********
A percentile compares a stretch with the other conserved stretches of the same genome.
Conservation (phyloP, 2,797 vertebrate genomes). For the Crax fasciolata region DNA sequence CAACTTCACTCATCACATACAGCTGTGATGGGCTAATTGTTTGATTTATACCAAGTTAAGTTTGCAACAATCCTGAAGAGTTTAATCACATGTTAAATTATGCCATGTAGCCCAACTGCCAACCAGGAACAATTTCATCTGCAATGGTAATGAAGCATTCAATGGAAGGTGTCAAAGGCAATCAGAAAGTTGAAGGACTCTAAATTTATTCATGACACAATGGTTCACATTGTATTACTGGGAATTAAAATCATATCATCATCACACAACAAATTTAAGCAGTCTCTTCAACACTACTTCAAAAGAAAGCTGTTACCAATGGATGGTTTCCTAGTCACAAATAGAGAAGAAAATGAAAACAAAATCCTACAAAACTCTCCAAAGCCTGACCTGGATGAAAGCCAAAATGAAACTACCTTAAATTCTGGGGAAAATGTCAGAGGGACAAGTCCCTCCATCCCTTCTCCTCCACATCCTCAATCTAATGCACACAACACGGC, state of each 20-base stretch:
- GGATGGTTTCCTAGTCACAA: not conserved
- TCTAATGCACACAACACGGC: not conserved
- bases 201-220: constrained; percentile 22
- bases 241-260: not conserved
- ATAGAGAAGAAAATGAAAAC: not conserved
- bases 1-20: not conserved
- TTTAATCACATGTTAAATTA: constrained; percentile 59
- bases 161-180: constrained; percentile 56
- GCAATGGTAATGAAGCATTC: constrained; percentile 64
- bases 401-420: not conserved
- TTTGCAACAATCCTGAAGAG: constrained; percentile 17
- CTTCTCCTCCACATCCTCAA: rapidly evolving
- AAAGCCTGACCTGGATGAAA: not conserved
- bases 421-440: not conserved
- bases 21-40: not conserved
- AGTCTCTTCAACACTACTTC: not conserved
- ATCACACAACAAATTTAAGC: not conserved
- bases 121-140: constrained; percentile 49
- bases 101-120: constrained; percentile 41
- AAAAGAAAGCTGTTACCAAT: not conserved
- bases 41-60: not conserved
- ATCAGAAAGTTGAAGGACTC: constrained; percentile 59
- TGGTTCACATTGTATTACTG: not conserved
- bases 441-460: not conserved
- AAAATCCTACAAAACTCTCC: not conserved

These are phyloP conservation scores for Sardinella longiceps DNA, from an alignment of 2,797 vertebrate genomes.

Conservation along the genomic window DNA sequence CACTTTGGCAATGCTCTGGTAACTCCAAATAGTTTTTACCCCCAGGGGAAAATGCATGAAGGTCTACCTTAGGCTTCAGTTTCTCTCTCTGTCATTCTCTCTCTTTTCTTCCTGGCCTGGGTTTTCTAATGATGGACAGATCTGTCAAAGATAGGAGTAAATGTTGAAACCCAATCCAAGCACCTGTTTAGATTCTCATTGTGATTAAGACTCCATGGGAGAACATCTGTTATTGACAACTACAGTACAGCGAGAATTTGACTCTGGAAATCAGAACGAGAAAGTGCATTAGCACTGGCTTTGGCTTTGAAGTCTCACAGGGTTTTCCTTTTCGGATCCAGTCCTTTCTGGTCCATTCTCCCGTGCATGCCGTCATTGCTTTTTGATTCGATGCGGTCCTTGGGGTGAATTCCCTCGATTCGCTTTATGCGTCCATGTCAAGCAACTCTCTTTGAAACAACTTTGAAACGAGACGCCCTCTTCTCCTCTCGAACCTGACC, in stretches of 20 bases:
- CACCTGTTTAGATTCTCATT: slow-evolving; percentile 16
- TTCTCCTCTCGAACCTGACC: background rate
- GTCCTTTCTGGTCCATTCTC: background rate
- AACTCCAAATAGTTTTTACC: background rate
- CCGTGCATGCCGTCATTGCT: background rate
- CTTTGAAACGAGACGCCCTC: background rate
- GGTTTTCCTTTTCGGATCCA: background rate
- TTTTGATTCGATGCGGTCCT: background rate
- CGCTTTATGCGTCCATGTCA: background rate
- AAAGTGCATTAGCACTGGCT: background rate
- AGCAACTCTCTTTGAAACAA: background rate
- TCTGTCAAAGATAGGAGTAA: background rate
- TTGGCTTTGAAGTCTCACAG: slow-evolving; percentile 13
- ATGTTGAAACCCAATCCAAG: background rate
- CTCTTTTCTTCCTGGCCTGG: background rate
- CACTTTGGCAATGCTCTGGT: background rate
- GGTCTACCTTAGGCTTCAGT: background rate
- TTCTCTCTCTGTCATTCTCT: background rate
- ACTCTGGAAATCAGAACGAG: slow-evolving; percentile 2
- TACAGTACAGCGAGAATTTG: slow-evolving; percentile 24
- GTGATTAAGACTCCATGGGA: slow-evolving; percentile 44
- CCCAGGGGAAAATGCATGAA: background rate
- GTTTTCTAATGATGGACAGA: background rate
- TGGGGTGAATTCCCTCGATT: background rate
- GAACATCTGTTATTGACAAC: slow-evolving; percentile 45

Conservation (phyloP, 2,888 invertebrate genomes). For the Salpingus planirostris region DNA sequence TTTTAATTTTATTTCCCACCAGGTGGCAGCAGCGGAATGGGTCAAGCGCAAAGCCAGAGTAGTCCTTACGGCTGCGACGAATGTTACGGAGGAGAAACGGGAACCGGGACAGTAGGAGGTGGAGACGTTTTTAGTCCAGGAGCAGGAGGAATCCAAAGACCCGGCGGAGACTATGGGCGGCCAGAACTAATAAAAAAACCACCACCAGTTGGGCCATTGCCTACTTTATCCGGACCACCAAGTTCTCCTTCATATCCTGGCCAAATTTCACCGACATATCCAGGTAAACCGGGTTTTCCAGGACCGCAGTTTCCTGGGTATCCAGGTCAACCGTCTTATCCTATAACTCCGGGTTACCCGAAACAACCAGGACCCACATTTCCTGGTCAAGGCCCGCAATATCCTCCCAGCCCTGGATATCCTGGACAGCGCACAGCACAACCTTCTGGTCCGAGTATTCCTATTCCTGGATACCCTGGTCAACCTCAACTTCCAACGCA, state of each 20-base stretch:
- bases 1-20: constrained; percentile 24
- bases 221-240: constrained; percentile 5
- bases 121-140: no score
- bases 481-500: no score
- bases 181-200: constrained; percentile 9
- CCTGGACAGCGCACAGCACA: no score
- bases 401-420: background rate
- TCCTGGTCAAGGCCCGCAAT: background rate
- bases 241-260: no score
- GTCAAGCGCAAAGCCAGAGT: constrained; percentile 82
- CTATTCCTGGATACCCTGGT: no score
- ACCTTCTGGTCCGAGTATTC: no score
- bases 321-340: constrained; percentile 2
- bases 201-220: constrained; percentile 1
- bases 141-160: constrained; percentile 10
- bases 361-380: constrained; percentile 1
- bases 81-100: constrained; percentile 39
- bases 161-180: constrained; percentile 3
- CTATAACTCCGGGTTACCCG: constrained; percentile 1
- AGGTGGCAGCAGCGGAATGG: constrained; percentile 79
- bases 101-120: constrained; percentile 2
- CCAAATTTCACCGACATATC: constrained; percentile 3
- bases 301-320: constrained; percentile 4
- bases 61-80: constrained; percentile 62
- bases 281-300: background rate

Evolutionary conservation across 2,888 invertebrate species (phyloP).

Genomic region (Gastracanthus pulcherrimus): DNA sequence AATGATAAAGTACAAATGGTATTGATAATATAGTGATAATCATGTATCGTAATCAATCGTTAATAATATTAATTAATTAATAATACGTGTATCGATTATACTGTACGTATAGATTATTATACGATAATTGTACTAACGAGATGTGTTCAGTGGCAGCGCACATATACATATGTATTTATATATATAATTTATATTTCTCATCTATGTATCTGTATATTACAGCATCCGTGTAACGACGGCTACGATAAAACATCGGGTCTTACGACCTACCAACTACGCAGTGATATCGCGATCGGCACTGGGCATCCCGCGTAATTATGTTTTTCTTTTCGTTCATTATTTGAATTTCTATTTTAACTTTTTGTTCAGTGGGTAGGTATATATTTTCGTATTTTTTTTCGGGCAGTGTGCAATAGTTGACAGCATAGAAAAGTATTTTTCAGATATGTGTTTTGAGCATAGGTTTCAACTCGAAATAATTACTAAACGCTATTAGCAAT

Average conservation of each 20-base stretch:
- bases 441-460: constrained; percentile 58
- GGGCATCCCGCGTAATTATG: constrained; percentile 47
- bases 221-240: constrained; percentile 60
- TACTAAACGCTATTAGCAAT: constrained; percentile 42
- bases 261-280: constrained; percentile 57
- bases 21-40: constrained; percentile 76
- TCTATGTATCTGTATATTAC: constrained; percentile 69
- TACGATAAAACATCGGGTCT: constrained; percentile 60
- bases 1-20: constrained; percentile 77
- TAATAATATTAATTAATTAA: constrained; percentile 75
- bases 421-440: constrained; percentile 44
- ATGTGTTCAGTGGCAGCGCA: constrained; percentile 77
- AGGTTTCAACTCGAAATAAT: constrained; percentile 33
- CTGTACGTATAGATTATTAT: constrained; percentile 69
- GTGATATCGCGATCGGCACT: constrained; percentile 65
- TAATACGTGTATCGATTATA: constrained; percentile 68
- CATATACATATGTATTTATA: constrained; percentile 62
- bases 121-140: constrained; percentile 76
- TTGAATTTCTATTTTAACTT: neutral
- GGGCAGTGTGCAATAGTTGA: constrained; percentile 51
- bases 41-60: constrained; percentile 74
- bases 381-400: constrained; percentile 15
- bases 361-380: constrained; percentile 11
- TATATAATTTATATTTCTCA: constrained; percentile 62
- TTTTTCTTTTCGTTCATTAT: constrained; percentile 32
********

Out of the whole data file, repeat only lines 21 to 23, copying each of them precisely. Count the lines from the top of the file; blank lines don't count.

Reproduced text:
- bases 101-120: constrained; percentile 41
- AAAAGAAAGCTGTTACCAAT: not conserved
- bases 41-60: not conserved